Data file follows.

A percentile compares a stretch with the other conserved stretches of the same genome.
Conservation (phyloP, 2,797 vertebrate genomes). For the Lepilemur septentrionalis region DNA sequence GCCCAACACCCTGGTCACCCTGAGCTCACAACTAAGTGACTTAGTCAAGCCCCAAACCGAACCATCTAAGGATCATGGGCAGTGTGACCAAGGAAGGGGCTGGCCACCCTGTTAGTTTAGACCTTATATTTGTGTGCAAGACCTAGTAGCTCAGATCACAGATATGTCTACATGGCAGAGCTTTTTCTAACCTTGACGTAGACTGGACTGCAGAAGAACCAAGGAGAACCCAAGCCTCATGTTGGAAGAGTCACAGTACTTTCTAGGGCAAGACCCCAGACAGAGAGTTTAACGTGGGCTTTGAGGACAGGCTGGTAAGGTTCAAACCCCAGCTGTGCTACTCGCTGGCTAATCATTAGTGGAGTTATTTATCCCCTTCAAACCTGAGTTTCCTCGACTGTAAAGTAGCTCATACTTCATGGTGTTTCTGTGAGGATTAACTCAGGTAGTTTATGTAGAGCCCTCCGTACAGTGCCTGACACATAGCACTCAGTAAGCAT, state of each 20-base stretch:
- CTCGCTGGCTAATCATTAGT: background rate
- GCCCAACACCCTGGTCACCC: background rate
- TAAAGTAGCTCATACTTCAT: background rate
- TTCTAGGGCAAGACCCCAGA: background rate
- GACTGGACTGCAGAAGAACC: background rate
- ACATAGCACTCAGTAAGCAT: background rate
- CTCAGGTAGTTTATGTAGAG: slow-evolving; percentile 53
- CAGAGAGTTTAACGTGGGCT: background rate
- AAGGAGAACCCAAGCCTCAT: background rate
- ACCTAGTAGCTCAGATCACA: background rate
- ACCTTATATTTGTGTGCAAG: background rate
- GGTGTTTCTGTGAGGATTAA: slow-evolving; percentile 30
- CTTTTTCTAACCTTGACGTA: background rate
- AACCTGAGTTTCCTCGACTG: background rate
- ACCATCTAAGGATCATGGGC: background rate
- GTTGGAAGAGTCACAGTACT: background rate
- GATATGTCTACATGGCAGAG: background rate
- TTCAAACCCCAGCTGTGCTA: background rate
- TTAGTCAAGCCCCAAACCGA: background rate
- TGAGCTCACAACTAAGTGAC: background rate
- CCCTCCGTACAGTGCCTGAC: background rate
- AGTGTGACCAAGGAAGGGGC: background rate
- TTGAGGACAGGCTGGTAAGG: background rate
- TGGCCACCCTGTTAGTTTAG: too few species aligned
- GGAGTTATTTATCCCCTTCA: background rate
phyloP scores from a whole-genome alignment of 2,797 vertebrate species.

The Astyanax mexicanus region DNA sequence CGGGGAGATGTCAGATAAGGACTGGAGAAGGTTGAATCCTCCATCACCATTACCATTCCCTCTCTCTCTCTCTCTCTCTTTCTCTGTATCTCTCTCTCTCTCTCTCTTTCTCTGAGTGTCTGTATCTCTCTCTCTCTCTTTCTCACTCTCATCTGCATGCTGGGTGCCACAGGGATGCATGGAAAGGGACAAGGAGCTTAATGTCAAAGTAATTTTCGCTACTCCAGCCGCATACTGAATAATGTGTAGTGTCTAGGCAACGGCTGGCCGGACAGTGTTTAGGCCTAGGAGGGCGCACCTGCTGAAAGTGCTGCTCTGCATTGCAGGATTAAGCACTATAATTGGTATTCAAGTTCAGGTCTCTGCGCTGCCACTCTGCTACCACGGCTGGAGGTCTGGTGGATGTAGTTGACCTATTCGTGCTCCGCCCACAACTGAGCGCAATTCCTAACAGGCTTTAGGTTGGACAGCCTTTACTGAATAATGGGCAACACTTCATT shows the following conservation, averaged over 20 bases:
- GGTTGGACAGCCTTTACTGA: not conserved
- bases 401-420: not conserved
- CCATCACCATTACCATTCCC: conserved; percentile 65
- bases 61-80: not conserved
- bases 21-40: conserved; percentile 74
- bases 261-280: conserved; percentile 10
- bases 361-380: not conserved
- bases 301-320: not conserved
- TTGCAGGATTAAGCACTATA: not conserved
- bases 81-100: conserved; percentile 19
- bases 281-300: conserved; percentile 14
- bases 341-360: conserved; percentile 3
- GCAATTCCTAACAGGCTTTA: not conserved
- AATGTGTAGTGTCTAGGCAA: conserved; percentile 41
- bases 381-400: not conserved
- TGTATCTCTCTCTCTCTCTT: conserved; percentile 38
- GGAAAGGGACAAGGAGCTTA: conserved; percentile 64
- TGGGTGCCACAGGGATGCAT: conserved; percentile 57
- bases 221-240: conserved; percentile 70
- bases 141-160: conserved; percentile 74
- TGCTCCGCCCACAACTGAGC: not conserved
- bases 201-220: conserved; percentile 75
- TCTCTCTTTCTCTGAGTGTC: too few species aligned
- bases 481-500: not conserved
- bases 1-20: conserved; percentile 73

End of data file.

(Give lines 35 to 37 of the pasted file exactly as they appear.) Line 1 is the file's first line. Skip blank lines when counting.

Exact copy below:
- bases 261-280: conserved; percentile 10
- bases 361-380: not conserved
- bases 301-320: not conserved